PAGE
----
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IT industry seeks permanent staff as vacancies grow

KPMG finds demand for IT workers has grown since 2014, leaving more open vacancies for positions

Demand for IT workers rose from July 2015 to August 2015 as demand for permanent IT workers grew above the national average. 

According to research by KPMG, the index measuring vacancies in the IT sector climbed from 62.8 in July to 64.4 in August 2015, showing a sharp acceleration in demand for IT workers, making permanent IT professionals the fifth most sought-after in the UK.

Heath Jackson, partner in the CIO Advisory practice at KPMG, said: “There was no respite for recruiters in August, who were left struggling to fill vacancies after a vast swathe of Britain’s job seekers appeared to take the summer off.”

But the demand for IT staff year-on-year fell. In August 2014 IT staff were ranked the fourth most desirable in the UK, at 69.5 points.

The demand for short-term staff in the IT sector has also fallen year-on-year, from 65.2 points on the index in August 2014 to 58.7 in August 2015.

Jackson said: “With candidates having their pick of the job market, companies need to offer more than just cash.  In order to attract and retain the best people, businesses need to offer a bespoke package of benefits, including flexible working, which can be tailored to suit the individual and their priorities and commitments.”

But the IT industry is still suffering from a skills gap, and many IT firms say they cannot find candidates. A recent TechUK paper claimed the UK is losing up to £2bn per year as a result of unfilled roles needing digital skills.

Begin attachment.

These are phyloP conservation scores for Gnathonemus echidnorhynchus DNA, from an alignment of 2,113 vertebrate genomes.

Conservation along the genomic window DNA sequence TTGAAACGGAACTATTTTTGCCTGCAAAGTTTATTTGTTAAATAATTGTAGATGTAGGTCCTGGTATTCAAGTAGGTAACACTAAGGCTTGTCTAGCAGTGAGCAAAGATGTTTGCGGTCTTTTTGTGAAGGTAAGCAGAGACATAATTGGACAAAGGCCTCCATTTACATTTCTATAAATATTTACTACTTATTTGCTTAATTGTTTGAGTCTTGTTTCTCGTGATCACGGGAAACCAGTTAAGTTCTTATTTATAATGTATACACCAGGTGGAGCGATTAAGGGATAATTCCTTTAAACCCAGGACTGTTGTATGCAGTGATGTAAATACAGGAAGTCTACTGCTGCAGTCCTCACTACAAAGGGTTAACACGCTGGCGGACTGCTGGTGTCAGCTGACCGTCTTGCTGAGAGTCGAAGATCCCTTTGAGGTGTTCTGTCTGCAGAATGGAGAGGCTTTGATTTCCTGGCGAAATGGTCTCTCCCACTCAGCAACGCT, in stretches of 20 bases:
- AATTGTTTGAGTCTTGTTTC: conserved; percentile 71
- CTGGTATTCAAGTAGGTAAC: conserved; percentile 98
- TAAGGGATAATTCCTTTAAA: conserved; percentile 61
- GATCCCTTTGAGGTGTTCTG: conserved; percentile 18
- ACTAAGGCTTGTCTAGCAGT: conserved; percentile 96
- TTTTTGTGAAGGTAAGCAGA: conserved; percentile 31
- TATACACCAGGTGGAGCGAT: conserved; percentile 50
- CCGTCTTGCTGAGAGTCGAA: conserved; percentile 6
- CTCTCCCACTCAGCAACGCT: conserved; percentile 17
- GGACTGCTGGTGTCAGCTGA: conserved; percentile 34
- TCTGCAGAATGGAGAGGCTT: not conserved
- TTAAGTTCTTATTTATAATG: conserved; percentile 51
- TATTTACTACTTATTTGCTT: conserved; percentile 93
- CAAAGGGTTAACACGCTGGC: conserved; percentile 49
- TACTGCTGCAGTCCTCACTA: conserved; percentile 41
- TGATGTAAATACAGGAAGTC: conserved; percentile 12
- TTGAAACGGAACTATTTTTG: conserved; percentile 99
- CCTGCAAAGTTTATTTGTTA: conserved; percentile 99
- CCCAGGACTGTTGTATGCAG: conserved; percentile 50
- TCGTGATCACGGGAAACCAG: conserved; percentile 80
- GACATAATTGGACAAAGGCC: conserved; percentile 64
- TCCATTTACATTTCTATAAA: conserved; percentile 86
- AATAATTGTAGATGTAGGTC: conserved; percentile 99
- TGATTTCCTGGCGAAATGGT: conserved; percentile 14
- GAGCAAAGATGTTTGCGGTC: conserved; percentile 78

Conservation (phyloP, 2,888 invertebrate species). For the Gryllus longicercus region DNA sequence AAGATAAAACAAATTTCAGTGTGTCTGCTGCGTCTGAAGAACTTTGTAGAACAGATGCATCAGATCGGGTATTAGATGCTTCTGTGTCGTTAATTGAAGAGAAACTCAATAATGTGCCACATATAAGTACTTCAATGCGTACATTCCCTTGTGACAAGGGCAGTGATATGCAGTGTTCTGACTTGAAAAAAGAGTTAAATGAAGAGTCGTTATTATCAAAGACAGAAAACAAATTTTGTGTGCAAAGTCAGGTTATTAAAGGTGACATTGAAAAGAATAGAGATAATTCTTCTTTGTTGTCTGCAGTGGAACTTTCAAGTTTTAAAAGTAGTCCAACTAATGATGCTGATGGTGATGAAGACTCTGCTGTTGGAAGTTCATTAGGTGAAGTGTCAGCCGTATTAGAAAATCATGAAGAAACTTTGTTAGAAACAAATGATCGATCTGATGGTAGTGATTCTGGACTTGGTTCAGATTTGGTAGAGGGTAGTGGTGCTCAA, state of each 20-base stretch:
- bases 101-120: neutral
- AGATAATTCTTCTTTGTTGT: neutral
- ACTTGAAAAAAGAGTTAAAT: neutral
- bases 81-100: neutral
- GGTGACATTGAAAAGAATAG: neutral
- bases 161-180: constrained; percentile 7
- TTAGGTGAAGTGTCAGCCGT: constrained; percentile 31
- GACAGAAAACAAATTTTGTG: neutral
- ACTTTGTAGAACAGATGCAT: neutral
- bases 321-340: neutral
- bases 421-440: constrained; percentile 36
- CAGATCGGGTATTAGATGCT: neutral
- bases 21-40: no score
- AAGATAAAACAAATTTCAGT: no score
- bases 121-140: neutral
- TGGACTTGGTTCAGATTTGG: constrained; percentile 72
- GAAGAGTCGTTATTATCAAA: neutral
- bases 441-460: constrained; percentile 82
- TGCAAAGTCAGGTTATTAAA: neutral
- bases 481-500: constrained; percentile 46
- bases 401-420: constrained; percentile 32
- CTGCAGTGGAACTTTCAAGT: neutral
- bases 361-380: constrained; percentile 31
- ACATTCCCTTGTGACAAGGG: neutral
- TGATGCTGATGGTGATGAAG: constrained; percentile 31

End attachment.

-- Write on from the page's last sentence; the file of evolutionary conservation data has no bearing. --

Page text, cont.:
The paper goes on to suggest the IT industry should take a more united approach to solving the skills gap. The authors recommended the Department for Education (DfE) and Department for Business, Innovation and Skills (BIS) should be the starting point, by collaboratively assessing the successes and improvements for the new computing curriculum in addressing the issue.

IT and digital skills are not only in demand in the IT industry, with the creative industries claiming to lack candidates with digital skillsets and the UK Commission for Employment and Skills suggesting retailers should invest in upskilling as the need for technology in every industry increases.

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The answer it to take on trainees of all ages. https://www.computerweekly.com/blogs/when-it-meets-politics/2015/09/our-multiple-digital-skills-cr.html

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Might be worth while for prospective employees outside of the UK to take a look at. Some other countries treat their staff better than those here in the US.
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To fill the skill gap, more effective than hiring great resources(which could be very expensive)  - is the idea to train internally. With growing demand , its only getting more important to train resources for exact work need.
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Smita makes a very good point. It’s highly unlikely that you're ever going to find the exact fit that you’re looking for and, if you do, it’s going to be cost prohibitive to bring them on. I prefer to hire based on the candidate’s drive and potential for growth, and help them grow into the position.
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Mcorum, I think the previous comment was more suggesting to train non-IT staff within your own company rather than recruiting less experienced people for IT jobs and training them.  An internal candidate can learn skills when a new candidate would be getting up to speed on the processes and particulars of the organization. Great idea Smita.
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